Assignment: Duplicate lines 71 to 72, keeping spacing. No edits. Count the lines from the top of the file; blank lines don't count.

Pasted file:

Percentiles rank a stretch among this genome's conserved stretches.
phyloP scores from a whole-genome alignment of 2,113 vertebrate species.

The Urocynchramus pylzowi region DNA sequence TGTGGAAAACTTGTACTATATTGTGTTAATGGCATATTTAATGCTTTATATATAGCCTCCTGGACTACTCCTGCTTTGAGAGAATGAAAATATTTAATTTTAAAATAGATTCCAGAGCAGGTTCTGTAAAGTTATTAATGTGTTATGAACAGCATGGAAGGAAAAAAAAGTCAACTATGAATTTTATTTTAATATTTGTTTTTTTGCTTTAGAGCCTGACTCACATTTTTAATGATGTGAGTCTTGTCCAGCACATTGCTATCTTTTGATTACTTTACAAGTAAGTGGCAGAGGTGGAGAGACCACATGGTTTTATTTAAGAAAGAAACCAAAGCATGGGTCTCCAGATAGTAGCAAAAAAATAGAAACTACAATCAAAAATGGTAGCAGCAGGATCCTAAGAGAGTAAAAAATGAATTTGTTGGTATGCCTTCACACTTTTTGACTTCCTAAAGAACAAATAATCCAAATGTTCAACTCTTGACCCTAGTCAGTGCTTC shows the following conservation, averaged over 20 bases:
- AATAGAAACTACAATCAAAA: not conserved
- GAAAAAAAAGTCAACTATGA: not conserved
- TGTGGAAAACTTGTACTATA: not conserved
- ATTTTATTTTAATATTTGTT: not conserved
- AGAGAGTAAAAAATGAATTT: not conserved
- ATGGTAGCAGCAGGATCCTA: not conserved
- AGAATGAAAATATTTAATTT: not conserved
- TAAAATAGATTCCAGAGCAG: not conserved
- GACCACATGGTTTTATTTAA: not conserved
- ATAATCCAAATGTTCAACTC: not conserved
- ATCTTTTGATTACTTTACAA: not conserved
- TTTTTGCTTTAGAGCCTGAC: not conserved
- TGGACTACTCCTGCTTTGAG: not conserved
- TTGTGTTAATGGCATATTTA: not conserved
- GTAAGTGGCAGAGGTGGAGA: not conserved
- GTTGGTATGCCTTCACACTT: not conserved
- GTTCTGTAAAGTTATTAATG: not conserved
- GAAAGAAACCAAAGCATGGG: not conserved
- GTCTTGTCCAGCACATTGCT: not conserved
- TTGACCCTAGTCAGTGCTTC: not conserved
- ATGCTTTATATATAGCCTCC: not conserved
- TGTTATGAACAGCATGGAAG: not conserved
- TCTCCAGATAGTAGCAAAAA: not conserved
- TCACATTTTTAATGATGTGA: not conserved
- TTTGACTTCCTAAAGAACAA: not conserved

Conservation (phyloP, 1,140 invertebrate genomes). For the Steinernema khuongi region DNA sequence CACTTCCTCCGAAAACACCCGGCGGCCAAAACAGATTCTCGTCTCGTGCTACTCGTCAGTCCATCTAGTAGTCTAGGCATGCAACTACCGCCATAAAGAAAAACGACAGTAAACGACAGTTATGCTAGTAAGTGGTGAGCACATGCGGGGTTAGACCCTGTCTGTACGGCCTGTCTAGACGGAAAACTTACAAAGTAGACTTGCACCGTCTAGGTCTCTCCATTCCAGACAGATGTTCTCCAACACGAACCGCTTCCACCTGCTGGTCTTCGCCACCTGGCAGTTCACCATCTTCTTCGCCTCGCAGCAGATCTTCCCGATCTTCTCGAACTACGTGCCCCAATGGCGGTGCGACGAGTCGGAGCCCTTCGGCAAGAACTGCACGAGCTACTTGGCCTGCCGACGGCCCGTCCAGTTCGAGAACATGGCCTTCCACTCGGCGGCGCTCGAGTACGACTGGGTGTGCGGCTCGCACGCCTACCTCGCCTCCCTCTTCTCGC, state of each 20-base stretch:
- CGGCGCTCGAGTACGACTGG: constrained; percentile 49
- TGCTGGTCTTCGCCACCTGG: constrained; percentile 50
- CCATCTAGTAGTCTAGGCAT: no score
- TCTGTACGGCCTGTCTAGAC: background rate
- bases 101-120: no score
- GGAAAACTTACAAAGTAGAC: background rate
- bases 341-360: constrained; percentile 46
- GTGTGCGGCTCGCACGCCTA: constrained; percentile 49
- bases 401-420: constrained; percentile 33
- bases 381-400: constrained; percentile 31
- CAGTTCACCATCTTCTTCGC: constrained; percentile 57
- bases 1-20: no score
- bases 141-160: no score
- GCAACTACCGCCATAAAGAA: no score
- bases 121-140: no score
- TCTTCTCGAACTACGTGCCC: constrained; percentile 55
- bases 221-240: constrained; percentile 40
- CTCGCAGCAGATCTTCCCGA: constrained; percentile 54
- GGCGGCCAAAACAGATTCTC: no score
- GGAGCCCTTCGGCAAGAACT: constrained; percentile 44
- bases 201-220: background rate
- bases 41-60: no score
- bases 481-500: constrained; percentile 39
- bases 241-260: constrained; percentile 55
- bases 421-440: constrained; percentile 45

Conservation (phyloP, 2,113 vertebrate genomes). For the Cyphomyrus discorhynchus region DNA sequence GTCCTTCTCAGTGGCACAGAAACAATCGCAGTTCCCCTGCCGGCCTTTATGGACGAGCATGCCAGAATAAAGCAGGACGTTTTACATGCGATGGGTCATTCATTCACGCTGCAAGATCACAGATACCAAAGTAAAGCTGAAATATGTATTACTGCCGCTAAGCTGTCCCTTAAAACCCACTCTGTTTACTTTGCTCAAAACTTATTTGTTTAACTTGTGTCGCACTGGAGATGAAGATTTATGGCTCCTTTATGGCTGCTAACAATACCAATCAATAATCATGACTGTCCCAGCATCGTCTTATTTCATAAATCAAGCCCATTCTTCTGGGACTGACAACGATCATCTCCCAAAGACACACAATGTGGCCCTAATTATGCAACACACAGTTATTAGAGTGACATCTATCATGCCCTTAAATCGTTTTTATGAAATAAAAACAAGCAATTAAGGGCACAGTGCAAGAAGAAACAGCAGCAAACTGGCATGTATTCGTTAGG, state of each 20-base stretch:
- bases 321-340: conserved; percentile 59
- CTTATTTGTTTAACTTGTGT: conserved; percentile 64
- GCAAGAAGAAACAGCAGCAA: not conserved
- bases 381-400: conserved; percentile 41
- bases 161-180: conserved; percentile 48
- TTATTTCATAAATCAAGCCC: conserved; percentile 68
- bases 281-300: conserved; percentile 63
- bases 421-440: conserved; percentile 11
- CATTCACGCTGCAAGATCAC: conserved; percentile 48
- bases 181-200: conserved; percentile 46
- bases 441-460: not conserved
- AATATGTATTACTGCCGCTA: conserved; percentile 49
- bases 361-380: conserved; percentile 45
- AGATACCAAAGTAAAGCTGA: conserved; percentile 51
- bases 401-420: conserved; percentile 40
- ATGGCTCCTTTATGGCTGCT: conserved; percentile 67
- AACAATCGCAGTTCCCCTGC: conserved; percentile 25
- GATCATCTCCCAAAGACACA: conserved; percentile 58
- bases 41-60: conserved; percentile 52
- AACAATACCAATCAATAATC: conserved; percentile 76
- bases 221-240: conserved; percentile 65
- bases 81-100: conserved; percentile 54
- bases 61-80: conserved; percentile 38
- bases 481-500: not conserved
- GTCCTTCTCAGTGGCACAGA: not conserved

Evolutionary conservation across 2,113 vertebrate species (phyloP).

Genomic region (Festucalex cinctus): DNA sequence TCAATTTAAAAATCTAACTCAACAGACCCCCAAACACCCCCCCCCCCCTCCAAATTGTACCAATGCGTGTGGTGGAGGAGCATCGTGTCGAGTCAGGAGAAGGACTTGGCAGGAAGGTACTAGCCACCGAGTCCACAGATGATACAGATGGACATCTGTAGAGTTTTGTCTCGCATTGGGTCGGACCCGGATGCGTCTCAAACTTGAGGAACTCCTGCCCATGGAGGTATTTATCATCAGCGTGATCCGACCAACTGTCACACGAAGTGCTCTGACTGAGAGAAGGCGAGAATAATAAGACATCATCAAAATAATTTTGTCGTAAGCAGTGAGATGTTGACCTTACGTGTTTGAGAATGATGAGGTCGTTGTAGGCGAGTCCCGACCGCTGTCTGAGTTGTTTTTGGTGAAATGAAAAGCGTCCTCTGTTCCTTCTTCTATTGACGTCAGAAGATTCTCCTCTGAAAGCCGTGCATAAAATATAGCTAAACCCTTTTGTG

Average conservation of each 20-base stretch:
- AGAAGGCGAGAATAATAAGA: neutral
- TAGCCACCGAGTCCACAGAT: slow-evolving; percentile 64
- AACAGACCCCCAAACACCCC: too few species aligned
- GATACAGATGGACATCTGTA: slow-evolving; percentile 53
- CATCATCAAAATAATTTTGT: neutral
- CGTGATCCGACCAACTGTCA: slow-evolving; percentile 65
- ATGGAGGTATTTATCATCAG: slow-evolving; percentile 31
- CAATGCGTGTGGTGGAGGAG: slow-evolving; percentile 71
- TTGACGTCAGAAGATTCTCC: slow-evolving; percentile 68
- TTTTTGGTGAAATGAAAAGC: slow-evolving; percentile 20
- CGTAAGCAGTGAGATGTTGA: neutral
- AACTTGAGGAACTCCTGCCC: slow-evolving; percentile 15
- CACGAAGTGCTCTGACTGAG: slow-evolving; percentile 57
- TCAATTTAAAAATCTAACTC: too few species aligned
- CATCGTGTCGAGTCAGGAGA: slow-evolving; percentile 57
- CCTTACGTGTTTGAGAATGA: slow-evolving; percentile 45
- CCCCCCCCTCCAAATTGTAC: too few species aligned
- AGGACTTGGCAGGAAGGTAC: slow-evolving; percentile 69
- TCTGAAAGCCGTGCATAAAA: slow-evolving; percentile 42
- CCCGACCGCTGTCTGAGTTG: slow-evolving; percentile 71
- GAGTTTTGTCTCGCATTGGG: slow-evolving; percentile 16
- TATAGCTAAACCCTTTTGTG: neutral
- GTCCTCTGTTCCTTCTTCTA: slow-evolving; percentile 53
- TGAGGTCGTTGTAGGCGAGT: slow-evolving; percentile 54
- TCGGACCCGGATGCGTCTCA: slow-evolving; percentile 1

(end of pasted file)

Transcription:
- ATGGCTCCTTTATGGCTGCT: conserved; percentile 67
- AACAATCGCAGTTCCCCTGC: conserved; percentile 25